Upgrading Your Smartphone? 5 Questions to Ask Before You Do
With companies vying for consumer interest and a crowded smartphone release cycle, you’ll likely feel the pressure to upgrade to a new smartphone sooner than expected. After all, within six months manufacturers are already promoting the latest and greatest release.
But do you really need to upgrade your device? Here are five questions you should ask yourself before choosing to upgrade to a new smartphone.
1. Does Your Budget Allow for a New Smartphone?
The very first thing you need to consider when it comes to getting a new smartphone is your budget. Premium smartphones are going for higher prices than ever, with more and more new phones exceeding the $1,000 mark.
If you don’t have much disposable income, the last thing you need to do is purchase a device that loses a significant portion of its value as soon as you open the box. If you are buying on contract or credit, this locks you into a monthly payment. Other considerations include interest on credit purchases or potential penalty fees for early contract cancellation.
Even if a shiny new gadget looks tempting, you need to take a realistic look at your own finances first. There are many budget devices on the market that you can choose. But if your current device is a recent flagship, upgrading to a budget device could prove to be a downgrade instead.
2. Has New Smartphone Tech Advanced Enough?
Release windows for devices are mostly set. This means manufacturers will release the scheduled iteration of their device regardless of whether they’ve made real advancements in their technology. Sometimes you’ll see vast improvements. But often there are only minor tweaks or improvements and a slight update in design.
Regardless of the technological strides made, prices tend to increase based on the market. So you need to decide whether the technical improvements made since your current device was released justify a new replacement. After all, you want to make sure you’re still getting value for your money.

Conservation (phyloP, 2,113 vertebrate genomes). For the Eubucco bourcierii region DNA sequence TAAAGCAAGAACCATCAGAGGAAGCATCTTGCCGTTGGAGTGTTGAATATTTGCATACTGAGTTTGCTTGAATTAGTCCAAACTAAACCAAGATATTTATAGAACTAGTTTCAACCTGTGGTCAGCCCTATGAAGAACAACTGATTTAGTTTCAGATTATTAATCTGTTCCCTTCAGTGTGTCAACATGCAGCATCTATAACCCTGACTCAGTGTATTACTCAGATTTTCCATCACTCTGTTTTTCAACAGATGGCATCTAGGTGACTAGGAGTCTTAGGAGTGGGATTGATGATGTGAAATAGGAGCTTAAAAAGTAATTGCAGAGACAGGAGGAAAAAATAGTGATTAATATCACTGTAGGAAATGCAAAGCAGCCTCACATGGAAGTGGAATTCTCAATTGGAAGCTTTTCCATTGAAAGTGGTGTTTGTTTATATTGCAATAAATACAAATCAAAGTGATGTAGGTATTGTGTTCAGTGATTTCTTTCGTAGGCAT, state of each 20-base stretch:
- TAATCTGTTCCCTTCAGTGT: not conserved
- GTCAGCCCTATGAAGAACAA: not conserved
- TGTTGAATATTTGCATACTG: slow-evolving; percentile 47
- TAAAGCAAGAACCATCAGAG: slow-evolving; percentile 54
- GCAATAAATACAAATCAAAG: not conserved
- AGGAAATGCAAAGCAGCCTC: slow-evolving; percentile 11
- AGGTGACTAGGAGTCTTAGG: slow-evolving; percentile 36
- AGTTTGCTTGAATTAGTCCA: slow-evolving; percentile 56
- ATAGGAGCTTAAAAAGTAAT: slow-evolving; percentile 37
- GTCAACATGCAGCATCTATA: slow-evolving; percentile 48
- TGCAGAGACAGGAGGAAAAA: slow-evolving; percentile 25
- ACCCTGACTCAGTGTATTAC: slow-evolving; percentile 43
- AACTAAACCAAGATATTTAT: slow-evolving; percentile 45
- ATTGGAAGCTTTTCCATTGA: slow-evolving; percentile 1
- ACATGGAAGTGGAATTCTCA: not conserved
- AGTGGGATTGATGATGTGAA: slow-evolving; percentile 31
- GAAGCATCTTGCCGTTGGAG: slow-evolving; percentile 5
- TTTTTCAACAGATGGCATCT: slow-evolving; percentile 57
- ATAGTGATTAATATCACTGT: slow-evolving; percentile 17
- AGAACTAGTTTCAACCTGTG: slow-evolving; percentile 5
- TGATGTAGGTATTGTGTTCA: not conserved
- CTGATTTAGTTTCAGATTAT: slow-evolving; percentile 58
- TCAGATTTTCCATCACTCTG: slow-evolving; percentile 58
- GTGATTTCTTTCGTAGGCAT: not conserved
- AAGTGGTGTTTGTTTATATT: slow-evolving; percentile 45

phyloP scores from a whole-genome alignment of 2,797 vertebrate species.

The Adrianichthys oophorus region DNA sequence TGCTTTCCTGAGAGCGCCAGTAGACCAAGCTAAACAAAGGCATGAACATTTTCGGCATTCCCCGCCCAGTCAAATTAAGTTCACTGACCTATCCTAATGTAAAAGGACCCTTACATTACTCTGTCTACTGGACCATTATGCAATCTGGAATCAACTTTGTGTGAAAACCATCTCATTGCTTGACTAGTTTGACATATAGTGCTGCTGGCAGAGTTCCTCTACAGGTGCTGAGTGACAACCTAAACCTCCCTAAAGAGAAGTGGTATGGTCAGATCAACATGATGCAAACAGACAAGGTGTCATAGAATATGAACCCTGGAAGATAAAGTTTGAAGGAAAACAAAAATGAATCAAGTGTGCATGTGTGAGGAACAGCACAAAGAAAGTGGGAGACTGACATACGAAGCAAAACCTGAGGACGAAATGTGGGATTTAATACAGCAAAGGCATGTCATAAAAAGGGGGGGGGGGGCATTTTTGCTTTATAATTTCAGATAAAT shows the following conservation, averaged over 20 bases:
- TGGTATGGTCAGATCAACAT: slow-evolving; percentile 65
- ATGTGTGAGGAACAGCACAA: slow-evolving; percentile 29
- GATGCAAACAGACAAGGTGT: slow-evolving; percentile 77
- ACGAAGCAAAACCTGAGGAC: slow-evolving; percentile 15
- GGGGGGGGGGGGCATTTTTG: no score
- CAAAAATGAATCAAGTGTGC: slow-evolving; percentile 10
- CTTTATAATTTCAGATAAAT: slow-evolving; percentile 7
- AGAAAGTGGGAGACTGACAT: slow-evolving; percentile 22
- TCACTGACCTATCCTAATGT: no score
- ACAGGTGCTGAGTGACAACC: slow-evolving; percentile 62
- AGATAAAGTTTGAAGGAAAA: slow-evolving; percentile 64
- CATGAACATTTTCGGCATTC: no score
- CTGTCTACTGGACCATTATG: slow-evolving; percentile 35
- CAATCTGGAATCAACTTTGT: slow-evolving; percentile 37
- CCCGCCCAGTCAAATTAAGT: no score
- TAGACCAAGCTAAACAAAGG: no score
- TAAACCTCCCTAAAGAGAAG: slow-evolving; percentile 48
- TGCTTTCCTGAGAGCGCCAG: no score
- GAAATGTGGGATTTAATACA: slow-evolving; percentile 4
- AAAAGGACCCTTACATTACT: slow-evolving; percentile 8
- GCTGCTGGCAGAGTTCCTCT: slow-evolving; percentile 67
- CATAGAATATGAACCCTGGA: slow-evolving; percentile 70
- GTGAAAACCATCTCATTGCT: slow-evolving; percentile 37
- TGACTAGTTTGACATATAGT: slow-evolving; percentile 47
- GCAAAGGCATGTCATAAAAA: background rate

Usually, when it comes to yearly release cycles, the improvements are incremental. For example, there’s not that much difference between a Galaxy S8 and a Galaxy S9. However, the Galaxy S10 is a more significant improvement on the S8’s tech and is way ahead of the Galaxy S7.
When it comes to software improvements, this depends on whether you receive regular software updates on your particular device. OS upgrades can improve your device significantly, reducing the need to update your hardware.
Unfortunately, Android updates are inconsistent across brands so not everyone can rely on these refreshes. If you do receive timely updates, consider when the next major update is scheduled. If it’s in the near future, you may want to hold off on a potential upgrade a little longer.
When it comes to both hardware and software on new devices, make sure that you don’t fall for marketing pitches. Look at the actual improvements and user reviews to see whether the latest phone really makes such great strides.
3. Does Your Smartphone Contract Need Reviewing?